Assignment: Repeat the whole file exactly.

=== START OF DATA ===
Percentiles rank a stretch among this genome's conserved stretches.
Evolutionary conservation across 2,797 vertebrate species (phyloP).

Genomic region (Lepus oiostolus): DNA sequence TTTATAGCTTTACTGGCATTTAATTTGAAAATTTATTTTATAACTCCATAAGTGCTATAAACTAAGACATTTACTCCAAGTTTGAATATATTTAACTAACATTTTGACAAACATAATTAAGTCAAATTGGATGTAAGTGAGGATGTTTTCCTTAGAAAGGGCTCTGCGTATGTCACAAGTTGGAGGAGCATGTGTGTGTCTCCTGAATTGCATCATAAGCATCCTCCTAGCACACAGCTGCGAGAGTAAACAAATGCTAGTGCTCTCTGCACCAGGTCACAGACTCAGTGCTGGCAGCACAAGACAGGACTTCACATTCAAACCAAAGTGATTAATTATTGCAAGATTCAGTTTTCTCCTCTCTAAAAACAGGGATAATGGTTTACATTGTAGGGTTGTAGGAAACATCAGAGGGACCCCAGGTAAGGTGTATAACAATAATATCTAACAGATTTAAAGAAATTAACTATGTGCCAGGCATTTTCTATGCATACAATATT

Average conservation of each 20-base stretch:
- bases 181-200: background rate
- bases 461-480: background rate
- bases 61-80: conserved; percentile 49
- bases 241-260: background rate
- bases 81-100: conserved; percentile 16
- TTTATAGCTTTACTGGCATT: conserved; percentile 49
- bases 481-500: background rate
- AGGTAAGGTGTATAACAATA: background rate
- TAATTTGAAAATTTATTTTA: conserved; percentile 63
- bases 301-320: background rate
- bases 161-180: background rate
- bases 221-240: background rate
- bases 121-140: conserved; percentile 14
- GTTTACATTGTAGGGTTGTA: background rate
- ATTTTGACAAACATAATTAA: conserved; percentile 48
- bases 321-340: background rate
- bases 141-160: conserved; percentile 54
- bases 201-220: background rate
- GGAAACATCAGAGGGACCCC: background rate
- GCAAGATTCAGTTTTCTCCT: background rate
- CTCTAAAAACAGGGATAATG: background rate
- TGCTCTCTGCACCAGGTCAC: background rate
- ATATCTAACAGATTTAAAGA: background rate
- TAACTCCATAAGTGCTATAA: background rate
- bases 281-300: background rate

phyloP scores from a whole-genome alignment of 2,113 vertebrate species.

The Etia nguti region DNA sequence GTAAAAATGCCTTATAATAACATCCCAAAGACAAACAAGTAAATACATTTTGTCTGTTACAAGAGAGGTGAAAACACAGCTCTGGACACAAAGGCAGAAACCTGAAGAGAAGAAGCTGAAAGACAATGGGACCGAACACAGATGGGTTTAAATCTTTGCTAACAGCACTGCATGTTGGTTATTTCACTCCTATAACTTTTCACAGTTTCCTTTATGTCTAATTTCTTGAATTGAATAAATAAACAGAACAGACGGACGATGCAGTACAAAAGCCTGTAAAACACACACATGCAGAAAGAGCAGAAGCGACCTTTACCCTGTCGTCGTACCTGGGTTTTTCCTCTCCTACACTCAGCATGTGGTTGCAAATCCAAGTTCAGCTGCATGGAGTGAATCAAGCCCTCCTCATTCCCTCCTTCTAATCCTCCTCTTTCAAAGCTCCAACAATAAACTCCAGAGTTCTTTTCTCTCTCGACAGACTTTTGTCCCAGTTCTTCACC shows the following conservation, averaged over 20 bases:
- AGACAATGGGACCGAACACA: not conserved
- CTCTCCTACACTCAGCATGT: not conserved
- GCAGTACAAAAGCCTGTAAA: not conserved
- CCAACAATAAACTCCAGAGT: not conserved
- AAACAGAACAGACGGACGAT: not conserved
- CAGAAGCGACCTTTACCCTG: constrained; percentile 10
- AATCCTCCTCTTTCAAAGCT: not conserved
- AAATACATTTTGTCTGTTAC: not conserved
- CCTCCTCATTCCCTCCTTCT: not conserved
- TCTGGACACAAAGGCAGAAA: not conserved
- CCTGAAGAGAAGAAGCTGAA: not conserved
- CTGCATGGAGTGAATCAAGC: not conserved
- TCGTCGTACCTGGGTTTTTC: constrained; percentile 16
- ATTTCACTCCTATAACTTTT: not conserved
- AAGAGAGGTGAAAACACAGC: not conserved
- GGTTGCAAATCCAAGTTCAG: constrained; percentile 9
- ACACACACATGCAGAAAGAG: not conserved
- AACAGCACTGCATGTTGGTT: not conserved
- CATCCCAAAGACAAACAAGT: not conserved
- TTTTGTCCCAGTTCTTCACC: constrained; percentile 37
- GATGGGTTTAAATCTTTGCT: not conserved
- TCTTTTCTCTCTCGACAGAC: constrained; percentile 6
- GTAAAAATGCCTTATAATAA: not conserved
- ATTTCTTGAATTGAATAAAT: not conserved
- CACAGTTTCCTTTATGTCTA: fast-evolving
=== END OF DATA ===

Percentiles rank a stretch among this genome's conserved stretches.
Evolutionary conservation across 2,797 vertebrate species (phyloP).

Genomic region (Lepus oiostolus): DNA sequence TTTATAGCTTTACTGGCATTTAATTTGAAAATTTATTTTATAACTCCATAAGTGCTATAAACTAAGACATTTACTCCAAGTTTGAATATATTTAACTAACATTTTGACAAACATAATTAAGTCAAATTGGATGTAAGTGAGGATGTTTTCCTTAGAAAGGGCTCTGCGTATGTCACAAGTTGGAGGAGCATGTGTGTGTCTCCTGAATTGCATCATAAGCATCCTCCTAGCACACAGCTGCGAGAGTAAACAAATGCTAGTGCTCTCTGCACCAGGTCACAGACTCAGTGCTGGCAGCACAAGACAGGACTTCACATTCAAACCAAAGTGATTAATTATTGCAAGATTCAGTTTTCTCCTCTCTAAAAACAGGGATAATGGTTTACATTGTAGGGTTGTAGGAAACATCAGAGGGACCCCAGGTAAGGTGTATAACAATAATATCTAACAGATTTAAAGAAATTAACTATGTGCCAGGCATTTTCTATGCATACAATATT

Average conservation of each 20-base stretch:
- bases 181-200: background rate
- bases 461-480: background rate
- bases 61-80: conserved; percentile 49
- bases 241-260: background rate
- bases 81-100: conserved; percentile 16
- TTTATAGCTTTACTGGCATT: conserved; percentile 49
- bases 481-500: background rate
- AGGTAAGGTGTATAACAATA: background rate
- TAATTTGAAAATTTATTTTA: conserved; percentile 63
- bases 301-320: background rate
- bases 161-180: background rate
- bases 221-240: background rate
- bases 121-140: conserved; percentile 14
- GTTTACATTGTAGGGTTGTA: background rate
- ATTTTGACAAACATAATTAA: conserved; percentile 48
- bases 321-340: background rate
- bases 141-160: conserved; percentile 54
- bases 201-220: background rate
- GGAAACATCAGAGGGACCCC: background rate
- GCAAGATTCAGTTTTCTCCT: background rate
- CTCTAAAAACAGGGATAATG: background rate
- TGCTCTCTGCACCAGGTCAC: background rate
- ATATCTAACAGATTTAAAGA: background rate
- TAACTCCATAAGTGCTATAA: background rate
- bases 281-300: background rate

phyloP scores from a whole-genome alignment of 2,113 vertebrate species.

The Etia nguti region DNA sequence GTAAAAATGCCTTATAATAACATCCCAAAGACAAACAAGTAAATACATTTTGTCTGTTACAAGAGAGGTGAAAACACAGCTCTGGACACAAAGGCAGAAACCTGAAGAGAAGAAGCTGAAAGACAATGGGACCGAACACAGATGGGTTTAAATCTTTGCTAACAGCACTGCATGTTGGTTATTTCACTCCTATAACTTTTCACAGTTTCCTTTATGTCTAATTTCTTGAATTGAATAAATAAACAGAACAGACGGACGATGCAGTACAAAAGCCTGTAAAACACACACATGCAGAAAGAGCAGAAGCGACCTTTACCCTGTCGTCGTACCTGGGTTTTTCCTCTCCTACACTCAGCATGTGGTTGCAAATCCAAGTTCAGCTGCATGGAGTGAATCAAGCCCTCCTCATTCCCTCCTTCTAATCCTCCTCTTTCAAAGCTCCAACAATAAACTCCAGAGTTCTTTTCTCTCTCGACAGACTTTTGTCCCAGTTCTTCACC shows the following conservation, averaged over 20 bases:
- AGACAATGGGACCGAACACA: not conserved
- CTCTCCTACACTCAGCATGT: not conserved
- GCAGTACAAAAGCCTGTAAA: not conserved
- CCAACAATAAACTCCAGAGT: not conserved
- AAACAGAACAGACGGACGAT: not conserved
- CAGAAGCGACCTTTACCCTG: constrained; percentile 10
- AATCCTCCTCTTTCAAAGCT: not conserved
- AAATACATTTTGTCTGTTAC: not conserved
- CCTCCTCATTCCCTCCTTCT: not conserved
- TCTGGACACAAAGGCAGAAA: not conserved
- CCTGAAGAGAAGAAGCTGAA: not conserved
- CTGCATGGAGTGAATCAAGC: not conserved
- TCGTCGTACCTGGGTTTTTC: constrained; percentile 16
- ATTTCACTCCTATAACTTTT: not conserved
- AAGAGAGGTGAAAACACAGC: not conserved
- GGTTGCAAATCCAAGTTCAG: constrained; percentile 9
- ACACACACATGCAGAAAGAG: not conserved
- AACAGCACTGCATGTTGGTT: not conserved
- CATCCCAAAGACAAACAAGT: not conserved
- TTTTGTCCCAGTTCTTCACC: constrained; percentile 37
- GATGGGTTTAAATCTTTGCT: not conserved
- TCTTTTCTCTCTCGACAGAC: constrained; percentile 6
- GTAAAAATGCCTTATAATAA: not conserved
- ATTTCTTGAATTGAATAAAT: not conserved
- CACAGTTTCCTTTATGTCTA: fast-evolving